Hosting my first community service event

A short post on the importance of loving and positive spaces

I hosted my first community service event this morning and only half of the people who originally signed up actually attended – but I’m not disappointed.

When the day began and people started to back out via text message, I was concerned that my first event wouldn’t go well. I had put a lot of pressure on myself to make this the best event possible, and in the process I managed to forget one of the most integral rules of event planning – you can plan every single detail, but there’s no way to guarantee it will go like you thought it would. Just so you know, that’s okay.

As soon as my volunteers began to show, a large part of my concern dissolved. I had a group of students that were happy to be where they were, and though some were timid, we all had an easy time making conversation.

A positive attitude can make or break an experience.

The event took place at a no-kill cat sanctuary in Indianapolis called Cats Haven (I high encourage you to give them a visit). This meant that we spent our time in a facility that houses over 120  felines, most of which are elderly or special needs.

It takes an especially big heart to dedicate one’s life to caring for such animals, and that much was immediately apparent in the women who operate Cats Haven.

We were welcomed by people who were eager to share their space with us (and by kitties who were eager to be petted). I couldn’t have asked for a more positive atmosphere. At that point any concern I had left melted away. The women at Cats Haven have an immense amount of love for the cats, and they hosted us IUPUI students just as warmly.

Overall, the positive energy in the house was just as tangible as the cat hair, which is what made the event special, not the number of attendees.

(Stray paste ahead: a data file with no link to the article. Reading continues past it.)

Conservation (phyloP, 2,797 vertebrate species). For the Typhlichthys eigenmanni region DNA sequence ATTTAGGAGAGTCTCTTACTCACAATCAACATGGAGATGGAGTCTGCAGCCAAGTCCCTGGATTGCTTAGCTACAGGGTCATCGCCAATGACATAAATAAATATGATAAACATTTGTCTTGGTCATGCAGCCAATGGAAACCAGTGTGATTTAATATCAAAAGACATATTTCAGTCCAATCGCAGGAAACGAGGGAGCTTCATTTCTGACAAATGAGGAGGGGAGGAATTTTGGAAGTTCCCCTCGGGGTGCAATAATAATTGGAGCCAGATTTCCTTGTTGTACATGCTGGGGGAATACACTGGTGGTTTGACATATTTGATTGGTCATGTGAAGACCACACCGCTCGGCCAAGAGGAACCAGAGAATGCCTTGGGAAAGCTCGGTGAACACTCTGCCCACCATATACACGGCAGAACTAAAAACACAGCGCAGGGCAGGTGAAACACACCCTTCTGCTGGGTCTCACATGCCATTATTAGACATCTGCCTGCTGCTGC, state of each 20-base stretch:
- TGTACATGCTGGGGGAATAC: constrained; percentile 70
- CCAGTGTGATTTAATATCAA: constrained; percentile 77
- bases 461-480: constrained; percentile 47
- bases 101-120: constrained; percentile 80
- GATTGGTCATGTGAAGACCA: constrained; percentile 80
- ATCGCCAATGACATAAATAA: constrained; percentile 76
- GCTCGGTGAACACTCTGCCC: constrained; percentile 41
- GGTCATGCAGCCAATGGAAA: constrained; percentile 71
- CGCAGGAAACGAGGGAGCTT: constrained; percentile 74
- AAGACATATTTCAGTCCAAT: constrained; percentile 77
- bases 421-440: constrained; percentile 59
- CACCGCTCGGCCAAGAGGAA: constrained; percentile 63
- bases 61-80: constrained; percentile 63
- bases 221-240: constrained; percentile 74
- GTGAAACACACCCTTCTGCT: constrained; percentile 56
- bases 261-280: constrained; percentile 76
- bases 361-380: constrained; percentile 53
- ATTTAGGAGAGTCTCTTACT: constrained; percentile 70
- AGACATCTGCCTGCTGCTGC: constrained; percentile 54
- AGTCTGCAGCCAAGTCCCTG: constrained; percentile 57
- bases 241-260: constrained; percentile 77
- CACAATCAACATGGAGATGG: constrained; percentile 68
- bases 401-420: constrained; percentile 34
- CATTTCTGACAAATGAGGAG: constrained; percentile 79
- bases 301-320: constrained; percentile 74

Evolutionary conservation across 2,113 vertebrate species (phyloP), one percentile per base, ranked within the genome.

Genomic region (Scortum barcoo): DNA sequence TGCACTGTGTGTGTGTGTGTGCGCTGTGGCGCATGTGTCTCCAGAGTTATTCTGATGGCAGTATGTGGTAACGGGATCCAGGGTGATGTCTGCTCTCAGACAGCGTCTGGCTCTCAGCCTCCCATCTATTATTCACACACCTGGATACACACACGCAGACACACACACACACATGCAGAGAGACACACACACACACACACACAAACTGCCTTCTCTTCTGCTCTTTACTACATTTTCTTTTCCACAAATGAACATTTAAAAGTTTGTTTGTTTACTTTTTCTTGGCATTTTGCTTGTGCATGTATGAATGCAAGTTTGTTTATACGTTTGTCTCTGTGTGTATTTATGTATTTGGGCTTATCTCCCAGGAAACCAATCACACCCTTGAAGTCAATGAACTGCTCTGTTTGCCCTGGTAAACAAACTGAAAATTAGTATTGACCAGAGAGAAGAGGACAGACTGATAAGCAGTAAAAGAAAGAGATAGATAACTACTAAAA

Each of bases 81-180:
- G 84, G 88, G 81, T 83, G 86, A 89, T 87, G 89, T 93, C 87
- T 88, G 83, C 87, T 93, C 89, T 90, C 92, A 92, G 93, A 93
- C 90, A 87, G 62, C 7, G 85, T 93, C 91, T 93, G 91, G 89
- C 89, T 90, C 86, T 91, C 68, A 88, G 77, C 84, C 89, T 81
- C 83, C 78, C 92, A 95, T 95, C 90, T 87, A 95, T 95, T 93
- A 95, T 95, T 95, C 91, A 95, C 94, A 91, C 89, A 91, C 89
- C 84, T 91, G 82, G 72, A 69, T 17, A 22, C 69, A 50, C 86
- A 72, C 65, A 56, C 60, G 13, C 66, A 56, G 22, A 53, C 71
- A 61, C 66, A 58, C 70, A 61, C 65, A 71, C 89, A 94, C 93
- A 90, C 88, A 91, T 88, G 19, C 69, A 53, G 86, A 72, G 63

Warning: This is a Positivity Post for Women Everywhere

That does mean it is a post that in any way is against men. If you read this as anything to the contrary, you are the problem, not me or my words. Thank you.

There is nothing more mystical to me than a woman of great knowledge, power or strength. There are also few things as disheartening to witness as a woman who is consistently having her knowledge, power or strength tested. As a nation, we have witnessed this during the entirety of the 2016 presidential election. Hillary Clinton has faced blatant sexism head on again and again, in nearly every interaction she has had with the media.

Everyone has been a witness to this disheartening effect in their personal lives, too. Though it is often the result of misogyny, the particular instances which have inspired this post are related to emotional trauma.

It is difficult to watch someone you admire fight back tears, and it’s even harder when there is no way for you to help them in that fight. However, I did not sit down to write this post just to let it dwell on sad things or end it negatively – I have a point. Let us go back to the mysticism I referred to before.

Women are amazing. To any woman who reads this, you are amazing.

We do not get told that enough, at least not for the reasons that matter. Thus the body image issues. Thus the internalized misogyny we often hold in the back of our minds so it may rear its head in times of doubt. It’s true that our strength is not often enough praised, so much so that we sometimes forget it exists, but it is also true that women can and have endured so much.